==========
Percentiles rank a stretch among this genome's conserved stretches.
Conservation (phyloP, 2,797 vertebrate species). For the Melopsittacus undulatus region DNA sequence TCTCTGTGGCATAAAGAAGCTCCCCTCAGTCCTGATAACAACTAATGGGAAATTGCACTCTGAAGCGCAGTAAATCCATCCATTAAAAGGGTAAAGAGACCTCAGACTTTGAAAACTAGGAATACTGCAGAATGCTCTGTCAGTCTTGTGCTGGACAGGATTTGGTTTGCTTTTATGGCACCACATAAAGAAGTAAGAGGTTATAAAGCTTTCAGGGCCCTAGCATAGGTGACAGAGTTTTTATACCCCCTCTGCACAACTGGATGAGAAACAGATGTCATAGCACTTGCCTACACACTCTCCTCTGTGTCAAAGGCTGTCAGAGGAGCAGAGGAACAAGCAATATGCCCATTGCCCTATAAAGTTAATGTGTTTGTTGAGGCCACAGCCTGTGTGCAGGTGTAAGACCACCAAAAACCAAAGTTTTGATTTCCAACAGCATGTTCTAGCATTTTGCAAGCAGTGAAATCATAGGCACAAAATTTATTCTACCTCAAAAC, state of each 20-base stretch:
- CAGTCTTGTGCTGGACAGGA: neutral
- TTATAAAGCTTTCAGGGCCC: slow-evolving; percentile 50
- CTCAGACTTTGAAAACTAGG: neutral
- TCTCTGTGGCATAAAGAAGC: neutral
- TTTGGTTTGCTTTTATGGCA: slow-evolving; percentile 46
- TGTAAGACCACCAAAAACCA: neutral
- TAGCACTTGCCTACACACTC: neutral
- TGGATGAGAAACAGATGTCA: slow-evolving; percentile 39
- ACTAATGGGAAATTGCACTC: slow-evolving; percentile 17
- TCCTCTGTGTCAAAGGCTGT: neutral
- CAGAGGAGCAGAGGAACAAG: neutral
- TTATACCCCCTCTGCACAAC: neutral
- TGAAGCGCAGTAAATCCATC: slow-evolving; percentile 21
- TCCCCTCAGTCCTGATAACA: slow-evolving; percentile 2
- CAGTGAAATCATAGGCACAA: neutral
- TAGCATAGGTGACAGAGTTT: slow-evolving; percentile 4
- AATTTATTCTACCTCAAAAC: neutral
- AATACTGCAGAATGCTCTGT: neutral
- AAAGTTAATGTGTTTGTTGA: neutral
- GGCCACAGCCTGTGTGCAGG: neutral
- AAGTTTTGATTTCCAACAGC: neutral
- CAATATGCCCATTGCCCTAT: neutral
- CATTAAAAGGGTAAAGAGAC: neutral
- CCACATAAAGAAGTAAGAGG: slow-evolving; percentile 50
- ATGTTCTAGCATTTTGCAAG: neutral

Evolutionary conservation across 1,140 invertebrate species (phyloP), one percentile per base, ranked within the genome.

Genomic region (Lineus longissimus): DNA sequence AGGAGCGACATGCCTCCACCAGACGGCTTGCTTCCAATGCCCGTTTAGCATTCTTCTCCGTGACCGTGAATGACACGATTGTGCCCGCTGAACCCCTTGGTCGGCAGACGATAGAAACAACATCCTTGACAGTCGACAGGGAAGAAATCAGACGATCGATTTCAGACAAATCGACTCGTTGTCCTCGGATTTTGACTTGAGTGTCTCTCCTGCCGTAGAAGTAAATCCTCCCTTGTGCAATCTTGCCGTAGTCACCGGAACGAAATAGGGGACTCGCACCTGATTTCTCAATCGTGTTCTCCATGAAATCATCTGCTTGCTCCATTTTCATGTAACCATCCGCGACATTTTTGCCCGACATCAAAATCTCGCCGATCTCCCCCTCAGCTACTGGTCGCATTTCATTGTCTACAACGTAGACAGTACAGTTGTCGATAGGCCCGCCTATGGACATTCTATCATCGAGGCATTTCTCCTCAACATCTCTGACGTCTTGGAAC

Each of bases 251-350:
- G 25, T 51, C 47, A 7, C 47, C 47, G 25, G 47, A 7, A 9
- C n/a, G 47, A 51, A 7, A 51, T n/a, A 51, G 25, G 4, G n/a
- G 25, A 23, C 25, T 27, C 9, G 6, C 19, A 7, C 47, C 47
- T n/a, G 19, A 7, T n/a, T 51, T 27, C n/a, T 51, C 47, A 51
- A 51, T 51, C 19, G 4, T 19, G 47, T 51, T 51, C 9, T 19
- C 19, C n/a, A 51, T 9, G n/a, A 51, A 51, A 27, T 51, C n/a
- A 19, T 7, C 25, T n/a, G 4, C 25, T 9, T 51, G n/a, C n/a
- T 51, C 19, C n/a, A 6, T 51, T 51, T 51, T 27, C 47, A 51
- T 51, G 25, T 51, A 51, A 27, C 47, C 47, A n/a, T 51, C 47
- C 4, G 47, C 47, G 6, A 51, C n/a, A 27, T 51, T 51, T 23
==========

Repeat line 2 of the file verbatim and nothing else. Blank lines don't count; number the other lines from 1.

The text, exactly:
Conservation (phyloP, 2,797 vertebrate species). For the Melopsittacus undulatus region DNA sequence TCTCTGTGGCATAAAGAAGCTCCCCTCAGTCCTGATAACAACTAATGGGAAATTGCACTCTGAAGCGCAGTAAATCCATCCATTAAAAGGGTAAAGAGACCTCAGACTTTGAAAACTAGGAATACTGCAGAATGCTCTGTCAGTCTTGTGCTGGACAGGATTTGGTTTGCTTTTATGGCACCACATAAAGAAGTAAGAGGTTATAAAGCTTTCAGGGCCCTAGCATAGGTGACAGAGTTTTTATACCCCCTCTGCACAACTGGATGAGAAACAGATGTCATAGCACTTGCCTACACACTCTCCTCTGTGTCAAAGGCTGTCAGAGGAGCAGAGGAACAAGCAATATGCCCATTGCCCTATAAAGTTAATGTGTTTGTTGAGGCCACAGCCTGTGTGCAGGTGTAAGACCACCAAAAACCAAAGTTTTGATTTCCAACAGCATGTTCTAGCATTTTGCAAGCAGTGAAATCATAGGCACAAAATTTATTCTACCTCAAAAC, state of each 20-base stretch: